And that's right.  It isn't fair.  Especially when you consider that some of the ones that got admitted are airheads who couldn't pass the entrance exam during a fair fight and/or could give two hoots in Hell about an education.  

This story has it all.  Social media superstars, bribery, hubris, crooked athletic coaches and administrators.

Ah Dan you died too soon.  You could have hit this one dead solid perfect.  

As for me, I'm taking up Winstons and Scotch.  

Sunday, March 10, 2019


No blogging today.  I'm OBE. Overtaken by events.

Namely the realization that I no longer own two houses.  I'm taking it easy seeing as how I don't think I've actually felt relaxed since last May.  

I shall return.  

Sunday, March 03, 2019

My Sunday Feeling

I'm not ordinarily given to nostalgia.  Or at least not overly much.  But I seem to be finding myself succumbing to it more frequently nowadays despite my best intentions not to.  Then again, as my friend and former colleague Danny said, "You've lived a lot of life lately."

He was in the passenger's seat as we headed to Ft. Smith the beautiful last Friday for a retirement ceremony in honor of another one of our mutual colleagues.  Debbie was hanging it up after 35 years.  Which seemed surreal to me when I pondered that I had been around for @ 30 of them.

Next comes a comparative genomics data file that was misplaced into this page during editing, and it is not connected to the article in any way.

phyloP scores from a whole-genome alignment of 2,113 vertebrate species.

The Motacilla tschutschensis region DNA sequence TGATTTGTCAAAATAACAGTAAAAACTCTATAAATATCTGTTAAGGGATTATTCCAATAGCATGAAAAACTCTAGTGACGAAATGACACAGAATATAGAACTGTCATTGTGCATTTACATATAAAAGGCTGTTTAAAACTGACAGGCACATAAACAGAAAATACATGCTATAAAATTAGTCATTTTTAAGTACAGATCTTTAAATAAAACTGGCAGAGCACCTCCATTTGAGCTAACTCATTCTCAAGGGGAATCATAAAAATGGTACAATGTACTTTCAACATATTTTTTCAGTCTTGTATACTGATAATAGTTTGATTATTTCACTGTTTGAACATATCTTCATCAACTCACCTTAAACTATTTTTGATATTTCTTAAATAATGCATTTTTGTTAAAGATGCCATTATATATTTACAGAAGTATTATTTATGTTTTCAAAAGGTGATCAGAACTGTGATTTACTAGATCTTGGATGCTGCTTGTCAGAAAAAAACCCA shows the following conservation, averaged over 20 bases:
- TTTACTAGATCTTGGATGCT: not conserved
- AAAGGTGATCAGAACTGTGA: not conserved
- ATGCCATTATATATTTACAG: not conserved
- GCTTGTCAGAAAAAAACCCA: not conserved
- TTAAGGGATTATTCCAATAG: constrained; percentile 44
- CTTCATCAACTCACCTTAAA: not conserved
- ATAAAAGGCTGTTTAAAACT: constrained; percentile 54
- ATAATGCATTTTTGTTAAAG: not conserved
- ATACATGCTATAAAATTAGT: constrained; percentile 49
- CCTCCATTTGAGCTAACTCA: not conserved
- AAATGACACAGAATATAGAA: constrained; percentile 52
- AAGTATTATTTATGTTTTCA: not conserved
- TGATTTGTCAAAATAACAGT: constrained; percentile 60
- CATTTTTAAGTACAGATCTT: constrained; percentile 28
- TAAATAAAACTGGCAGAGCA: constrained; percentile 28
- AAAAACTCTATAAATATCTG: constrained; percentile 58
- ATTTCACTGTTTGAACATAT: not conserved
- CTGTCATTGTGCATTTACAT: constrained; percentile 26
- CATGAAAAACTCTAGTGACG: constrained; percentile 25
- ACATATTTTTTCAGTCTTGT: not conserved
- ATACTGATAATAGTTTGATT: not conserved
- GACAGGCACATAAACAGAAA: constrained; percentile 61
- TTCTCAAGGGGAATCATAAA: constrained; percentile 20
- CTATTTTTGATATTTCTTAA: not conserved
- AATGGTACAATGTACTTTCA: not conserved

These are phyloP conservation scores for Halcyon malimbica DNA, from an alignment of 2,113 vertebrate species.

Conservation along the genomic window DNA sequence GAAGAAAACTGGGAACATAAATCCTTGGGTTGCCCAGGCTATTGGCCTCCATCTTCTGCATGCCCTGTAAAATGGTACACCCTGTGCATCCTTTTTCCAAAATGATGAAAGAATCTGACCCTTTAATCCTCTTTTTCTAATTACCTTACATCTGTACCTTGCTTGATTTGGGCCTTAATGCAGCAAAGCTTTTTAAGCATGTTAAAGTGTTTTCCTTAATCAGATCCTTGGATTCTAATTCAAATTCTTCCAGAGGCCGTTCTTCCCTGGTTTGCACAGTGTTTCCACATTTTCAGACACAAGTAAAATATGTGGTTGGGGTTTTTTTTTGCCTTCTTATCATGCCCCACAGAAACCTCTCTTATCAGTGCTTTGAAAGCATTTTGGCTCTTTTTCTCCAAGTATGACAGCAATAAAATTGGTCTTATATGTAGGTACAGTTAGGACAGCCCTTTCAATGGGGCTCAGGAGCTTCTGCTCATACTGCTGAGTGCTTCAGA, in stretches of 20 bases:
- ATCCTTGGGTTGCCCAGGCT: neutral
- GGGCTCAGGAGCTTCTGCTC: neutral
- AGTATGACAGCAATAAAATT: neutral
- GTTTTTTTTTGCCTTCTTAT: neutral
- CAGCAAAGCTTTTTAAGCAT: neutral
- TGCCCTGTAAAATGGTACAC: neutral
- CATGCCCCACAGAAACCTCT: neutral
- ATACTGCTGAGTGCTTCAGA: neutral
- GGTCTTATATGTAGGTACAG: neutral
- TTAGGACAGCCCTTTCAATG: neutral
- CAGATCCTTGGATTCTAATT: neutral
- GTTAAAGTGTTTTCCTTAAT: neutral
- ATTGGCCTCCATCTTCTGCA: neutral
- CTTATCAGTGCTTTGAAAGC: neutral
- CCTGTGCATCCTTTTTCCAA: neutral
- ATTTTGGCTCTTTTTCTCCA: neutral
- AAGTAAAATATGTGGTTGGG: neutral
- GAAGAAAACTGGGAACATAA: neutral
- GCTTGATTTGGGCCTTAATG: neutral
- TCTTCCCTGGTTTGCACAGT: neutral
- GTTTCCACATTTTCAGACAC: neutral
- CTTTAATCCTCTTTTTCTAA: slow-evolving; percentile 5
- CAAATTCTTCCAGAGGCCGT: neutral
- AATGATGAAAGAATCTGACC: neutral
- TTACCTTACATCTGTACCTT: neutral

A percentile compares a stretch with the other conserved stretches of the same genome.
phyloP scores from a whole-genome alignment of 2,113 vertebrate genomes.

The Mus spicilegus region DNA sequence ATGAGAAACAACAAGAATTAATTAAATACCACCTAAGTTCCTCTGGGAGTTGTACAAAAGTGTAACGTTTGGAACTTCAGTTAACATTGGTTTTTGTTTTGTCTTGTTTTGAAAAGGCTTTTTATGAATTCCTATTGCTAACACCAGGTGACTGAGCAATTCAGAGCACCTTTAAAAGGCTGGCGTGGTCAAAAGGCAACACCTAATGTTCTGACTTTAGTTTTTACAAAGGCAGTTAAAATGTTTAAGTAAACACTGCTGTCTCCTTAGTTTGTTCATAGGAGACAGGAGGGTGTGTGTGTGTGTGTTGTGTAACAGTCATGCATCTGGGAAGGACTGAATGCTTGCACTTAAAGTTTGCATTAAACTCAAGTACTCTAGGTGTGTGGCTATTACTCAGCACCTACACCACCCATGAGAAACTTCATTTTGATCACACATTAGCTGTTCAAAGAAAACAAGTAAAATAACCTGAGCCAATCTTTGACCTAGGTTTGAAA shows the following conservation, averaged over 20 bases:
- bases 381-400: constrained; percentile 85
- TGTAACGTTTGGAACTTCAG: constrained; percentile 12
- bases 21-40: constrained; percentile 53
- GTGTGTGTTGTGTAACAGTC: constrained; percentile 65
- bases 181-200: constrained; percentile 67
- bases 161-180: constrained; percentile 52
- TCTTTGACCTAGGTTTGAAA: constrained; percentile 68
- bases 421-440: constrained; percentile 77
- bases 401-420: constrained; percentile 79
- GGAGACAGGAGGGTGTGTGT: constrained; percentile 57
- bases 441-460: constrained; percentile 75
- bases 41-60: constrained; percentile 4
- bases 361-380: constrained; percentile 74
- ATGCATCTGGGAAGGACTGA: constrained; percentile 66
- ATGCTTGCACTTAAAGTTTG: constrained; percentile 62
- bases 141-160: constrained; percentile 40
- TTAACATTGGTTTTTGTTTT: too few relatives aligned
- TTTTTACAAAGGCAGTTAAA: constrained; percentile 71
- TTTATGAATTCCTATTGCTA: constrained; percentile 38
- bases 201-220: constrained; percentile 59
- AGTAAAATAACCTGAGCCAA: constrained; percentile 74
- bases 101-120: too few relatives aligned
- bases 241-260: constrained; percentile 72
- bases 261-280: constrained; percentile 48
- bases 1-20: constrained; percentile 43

I was a prodigy, you see.  That's the ticket.  

And I was down the hall from Danny for the same amount of time.  We hadn't really spent that much time together in recent days what with me living life and him working and being a single dad.  So our trip to the Fort was the first time in years we had really spent any time together.  

So we caught up on old news.  Did some reminiscing about those we loved and those we despised.  And we also spent a good bit of time with the fallback topics of most old guys: money, property and cars.  In our younger days we used to talk about women.  We know as much about them now as we did back in the day.  I guess the clock is ticking faster on the both of us now.  And we don't have the time to waste on issues we understand imperfectly.

The ceremony was in Judge Holmes' ceremonial courtroom.  A good number of our old friends from the Justice Department were there.  Some are still working.  Some aren't. There was much hugging, back slapping and leaning backwards while talking the better to check each other out while wearing bifocals.